Bucks County Writers Workshop
by Jeanette de Richemond
Late afternoon slowly faded into evening. Random sounds filtered through the air: a dog barked, a bird sang, a telephone rang, a child called and another answered. A squirrel scrambled up an oak tree, knocking free dead leaves. A breeze brushed through the bushes, and blew a crumpled newspaper against the gate.
The old man stood, hands in jacket pockets, near the corner of the house, out of the wind. He was savoring the last long-angled rays of the afternoon sun. Genero Iacozza, old, short, stout, was wearing thick glasses. A fringe of white hair circled his bald pate, reminiscent of a sandaled monk in a rough brown robe belted with rope, perhaps the brother who tended the garden. In his garden, Genero grew parsley, eggplants, lettuce, squash, tomatoes, and chrysanthemums, and, of course, plum tomatoes, He used them in his homemade sauce.
Genero had come to the United States, on a boat from Italy, as a boy, with his pockets stuffed with figs for he had heard there were no figs in his new country. Born in a small village in the mountains of Northern Italy, he could remember villagers pressing grapes with their bare feet to make wine. Genero still made wine from grapes he had grown, but lately his wife, Margaret, wouldn't let him drink it too often; it was bad for his blood pressure, she said. So now he drank orange juice mixed with brewers' yeast with his meals, announcing, "That's my life," and believing it.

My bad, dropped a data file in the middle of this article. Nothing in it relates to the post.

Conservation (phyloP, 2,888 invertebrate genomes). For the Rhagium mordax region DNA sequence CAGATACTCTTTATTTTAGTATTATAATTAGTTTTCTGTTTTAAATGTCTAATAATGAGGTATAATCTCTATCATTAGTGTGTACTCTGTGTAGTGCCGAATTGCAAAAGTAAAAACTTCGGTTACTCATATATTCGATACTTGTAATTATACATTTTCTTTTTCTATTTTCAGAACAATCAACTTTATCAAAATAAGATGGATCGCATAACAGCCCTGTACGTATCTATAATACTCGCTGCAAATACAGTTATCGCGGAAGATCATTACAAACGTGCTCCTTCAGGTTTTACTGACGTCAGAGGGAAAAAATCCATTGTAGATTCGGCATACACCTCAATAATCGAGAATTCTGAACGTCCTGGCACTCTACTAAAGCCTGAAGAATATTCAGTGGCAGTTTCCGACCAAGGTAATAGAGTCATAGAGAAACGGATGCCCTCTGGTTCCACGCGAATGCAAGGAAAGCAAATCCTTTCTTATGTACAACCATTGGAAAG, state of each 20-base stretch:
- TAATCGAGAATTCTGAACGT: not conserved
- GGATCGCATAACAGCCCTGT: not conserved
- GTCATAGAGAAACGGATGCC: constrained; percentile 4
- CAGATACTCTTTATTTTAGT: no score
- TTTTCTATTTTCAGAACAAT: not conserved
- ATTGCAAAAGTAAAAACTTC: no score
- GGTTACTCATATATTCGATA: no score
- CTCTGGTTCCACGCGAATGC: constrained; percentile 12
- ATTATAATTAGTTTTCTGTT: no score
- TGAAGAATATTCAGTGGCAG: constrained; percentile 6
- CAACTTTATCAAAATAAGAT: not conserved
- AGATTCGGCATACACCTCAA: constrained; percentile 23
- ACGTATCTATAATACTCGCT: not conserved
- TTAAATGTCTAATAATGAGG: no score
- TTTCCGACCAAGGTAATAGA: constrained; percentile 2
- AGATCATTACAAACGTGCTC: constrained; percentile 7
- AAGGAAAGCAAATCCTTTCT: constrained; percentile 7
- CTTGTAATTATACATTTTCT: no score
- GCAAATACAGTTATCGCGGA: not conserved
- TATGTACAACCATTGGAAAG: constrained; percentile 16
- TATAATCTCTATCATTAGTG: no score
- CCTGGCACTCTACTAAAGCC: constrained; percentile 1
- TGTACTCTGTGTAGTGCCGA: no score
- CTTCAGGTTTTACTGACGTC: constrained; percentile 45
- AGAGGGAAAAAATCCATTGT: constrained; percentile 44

And his life was good: he had Margaret and his friends from the church, and his brother lived across the street. He took a daily walk and then drowsed over Reader's Digest or the newspaper until it was time for dinner.
A car drove by, accelerating at it passed him. When Genero had bought this house, the property had been in the country. Once he had raised chickens, but now the town had grown around the house.
His grandson, Mike, ran through the gate, leaped up the steps, yelled, "Hi, Grump!" and went into the house. Genero's daughter was divorced, and she and her four children lived with him and Margaret. The children were seldom home; they were constantly in and out of the house with their friends.
He could remember his grandparents. They had twelve children, but only four lived to become adults. One child, a girl or was it boy, had died because she had developed a lump in her throat after nearly drowning. A strange story, he remembered. She had been scared to death, they said. Such things would never happen today.
His wife opened the door, and interrupted his thoughts. "Come in to dinner, Genero," she said.
He was colder now that the sun was going down. The old man picked up the crumpled newspaper and went into the house.